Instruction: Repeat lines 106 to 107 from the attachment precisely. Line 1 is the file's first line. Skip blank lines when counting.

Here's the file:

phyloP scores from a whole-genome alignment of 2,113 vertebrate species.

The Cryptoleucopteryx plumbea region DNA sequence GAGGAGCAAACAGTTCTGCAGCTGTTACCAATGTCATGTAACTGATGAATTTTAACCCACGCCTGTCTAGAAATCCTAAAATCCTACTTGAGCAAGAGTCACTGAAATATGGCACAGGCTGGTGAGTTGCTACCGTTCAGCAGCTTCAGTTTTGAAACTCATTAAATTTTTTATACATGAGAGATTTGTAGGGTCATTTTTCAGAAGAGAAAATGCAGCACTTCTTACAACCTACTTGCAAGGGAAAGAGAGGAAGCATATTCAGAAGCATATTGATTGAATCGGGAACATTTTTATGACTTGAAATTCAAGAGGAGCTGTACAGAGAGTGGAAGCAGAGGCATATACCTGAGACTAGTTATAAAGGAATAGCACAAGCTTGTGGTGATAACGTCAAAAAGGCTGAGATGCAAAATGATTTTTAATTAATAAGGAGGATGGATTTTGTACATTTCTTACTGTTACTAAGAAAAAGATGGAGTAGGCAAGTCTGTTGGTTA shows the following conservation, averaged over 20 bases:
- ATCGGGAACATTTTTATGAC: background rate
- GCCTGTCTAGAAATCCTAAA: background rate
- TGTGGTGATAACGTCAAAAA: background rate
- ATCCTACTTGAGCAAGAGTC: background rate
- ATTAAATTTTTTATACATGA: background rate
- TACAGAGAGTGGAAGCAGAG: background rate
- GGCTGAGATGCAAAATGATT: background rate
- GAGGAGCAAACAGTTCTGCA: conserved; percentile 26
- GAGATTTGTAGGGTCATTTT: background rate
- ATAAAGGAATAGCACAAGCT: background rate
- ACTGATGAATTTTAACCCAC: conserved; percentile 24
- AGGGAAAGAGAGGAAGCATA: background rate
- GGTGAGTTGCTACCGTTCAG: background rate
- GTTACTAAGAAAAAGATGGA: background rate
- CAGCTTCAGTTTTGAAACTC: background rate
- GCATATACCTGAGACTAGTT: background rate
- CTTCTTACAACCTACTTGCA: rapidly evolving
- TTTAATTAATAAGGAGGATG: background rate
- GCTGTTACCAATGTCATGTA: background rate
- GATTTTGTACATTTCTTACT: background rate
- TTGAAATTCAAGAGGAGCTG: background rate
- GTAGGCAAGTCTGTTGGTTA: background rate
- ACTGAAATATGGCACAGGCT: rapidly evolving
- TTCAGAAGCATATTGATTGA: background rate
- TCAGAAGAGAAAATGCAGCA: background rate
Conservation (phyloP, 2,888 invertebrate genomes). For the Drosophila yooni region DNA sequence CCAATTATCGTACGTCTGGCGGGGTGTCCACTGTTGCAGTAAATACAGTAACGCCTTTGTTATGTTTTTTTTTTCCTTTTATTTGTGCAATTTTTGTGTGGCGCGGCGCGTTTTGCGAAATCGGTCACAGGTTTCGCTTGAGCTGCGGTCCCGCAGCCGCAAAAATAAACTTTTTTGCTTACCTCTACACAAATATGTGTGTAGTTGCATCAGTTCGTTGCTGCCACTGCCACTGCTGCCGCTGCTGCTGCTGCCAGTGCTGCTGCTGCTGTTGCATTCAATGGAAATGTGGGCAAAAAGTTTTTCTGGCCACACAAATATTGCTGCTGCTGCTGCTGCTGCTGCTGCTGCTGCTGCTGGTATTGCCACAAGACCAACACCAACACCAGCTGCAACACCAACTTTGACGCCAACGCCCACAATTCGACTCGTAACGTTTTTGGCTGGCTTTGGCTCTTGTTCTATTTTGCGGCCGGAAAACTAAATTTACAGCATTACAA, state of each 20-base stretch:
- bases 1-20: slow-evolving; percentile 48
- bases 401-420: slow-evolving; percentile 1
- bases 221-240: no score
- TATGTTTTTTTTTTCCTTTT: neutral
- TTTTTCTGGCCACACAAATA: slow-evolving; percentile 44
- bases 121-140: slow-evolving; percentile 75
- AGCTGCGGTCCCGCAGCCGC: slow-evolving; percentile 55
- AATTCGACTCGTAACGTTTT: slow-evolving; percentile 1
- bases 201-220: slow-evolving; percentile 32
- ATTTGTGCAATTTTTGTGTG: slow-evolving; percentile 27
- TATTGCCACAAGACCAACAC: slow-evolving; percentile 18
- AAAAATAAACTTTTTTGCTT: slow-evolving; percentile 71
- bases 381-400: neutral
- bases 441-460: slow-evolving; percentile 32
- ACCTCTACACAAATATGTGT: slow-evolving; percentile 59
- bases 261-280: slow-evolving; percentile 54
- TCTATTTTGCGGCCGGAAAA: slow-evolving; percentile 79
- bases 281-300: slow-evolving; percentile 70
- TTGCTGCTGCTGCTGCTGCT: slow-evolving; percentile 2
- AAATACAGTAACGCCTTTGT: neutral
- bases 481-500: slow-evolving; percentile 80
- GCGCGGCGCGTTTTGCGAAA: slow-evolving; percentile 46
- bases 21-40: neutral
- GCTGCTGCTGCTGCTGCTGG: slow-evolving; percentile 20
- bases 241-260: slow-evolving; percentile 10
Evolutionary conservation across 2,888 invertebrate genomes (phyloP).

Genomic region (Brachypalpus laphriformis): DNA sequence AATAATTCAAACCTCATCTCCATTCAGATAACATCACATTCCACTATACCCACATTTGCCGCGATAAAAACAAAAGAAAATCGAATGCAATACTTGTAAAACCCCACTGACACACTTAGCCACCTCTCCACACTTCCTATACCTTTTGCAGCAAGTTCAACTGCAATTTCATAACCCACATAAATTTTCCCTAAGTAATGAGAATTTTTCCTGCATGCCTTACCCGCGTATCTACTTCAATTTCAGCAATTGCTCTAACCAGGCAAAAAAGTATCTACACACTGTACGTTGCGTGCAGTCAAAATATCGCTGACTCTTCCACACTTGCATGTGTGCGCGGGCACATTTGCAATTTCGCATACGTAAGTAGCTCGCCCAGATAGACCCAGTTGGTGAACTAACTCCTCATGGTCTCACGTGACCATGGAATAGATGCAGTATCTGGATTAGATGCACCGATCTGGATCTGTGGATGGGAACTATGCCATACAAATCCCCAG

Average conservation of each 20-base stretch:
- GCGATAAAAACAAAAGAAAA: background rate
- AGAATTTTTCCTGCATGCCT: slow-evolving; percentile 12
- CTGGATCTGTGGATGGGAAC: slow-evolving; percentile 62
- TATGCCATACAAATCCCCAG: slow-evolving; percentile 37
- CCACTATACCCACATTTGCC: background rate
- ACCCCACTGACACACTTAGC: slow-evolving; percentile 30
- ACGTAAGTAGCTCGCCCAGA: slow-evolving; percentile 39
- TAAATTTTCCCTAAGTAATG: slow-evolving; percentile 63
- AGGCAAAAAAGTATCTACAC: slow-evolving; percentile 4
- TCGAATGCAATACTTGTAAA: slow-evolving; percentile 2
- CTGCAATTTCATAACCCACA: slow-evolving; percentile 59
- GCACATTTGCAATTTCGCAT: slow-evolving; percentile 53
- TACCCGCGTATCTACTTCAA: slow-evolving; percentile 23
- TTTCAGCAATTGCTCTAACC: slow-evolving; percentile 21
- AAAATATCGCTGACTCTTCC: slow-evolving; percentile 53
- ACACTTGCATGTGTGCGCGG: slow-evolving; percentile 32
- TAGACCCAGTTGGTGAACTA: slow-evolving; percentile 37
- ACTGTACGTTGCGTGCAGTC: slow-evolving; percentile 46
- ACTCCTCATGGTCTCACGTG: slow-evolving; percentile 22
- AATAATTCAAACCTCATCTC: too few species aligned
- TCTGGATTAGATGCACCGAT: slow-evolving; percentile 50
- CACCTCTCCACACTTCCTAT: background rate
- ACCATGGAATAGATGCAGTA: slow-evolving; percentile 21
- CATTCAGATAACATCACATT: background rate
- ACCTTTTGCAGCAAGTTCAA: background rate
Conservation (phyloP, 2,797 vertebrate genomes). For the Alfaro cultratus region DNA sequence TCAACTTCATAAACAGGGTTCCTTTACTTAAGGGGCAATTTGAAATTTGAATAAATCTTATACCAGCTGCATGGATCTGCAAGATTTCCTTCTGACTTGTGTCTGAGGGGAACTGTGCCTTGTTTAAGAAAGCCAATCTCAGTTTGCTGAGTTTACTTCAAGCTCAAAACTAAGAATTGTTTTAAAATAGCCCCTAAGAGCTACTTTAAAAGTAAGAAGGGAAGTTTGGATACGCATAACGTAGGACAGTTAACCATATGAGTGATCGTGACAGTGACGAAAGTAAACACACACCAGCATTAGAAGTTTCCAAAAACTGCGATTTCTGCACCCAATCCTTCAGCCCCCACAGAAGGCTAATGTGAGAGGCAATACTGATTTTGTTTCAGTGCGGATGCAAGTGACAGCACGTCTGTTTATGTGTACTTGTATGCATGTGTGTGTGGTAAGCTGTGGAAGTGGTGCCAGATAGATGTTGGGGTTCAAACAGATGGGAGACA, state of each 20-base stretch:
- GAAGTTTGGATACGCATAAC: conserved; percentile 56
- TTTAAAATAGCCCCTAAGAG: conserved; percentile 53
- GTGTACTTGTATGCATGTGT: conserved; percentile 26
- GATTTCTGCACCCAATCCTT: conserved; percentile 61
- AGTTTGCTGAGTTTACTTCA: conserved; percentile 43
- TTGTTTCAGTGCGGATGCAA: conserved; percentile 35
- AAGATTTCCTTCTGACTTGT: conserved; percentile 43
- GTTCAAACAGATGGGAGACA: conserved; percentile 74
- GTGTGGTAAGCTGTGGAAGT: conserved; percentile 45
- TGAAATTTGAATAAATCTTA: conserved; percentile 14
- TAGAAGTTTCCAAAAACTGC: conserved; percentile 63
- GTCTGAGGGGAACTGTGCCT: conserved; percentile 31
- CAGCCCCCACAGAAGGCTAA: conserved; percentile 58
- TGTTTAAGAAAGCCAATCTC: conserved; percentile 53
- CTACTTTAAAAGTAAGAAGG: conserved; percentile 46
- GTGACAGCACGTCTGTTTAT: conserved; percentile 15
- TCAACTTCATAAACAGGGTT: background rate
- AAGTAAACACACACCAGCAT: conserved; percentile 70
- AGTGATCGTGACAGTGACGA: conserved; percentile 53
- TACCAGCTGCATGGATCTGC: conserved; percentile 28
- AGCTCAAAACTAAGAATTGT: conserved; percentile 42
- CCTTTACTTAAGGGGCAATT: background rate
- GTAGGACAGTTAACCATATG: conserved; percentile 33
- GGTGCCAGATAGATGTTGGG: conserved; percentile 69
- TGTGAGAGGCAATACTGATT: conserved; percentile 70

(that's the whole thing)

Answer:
- GGTGCCAGATAGATGTTGGG: conserved; percentile 69
- TGTGAGAGGCAATACTGATT: conserved; percentile 70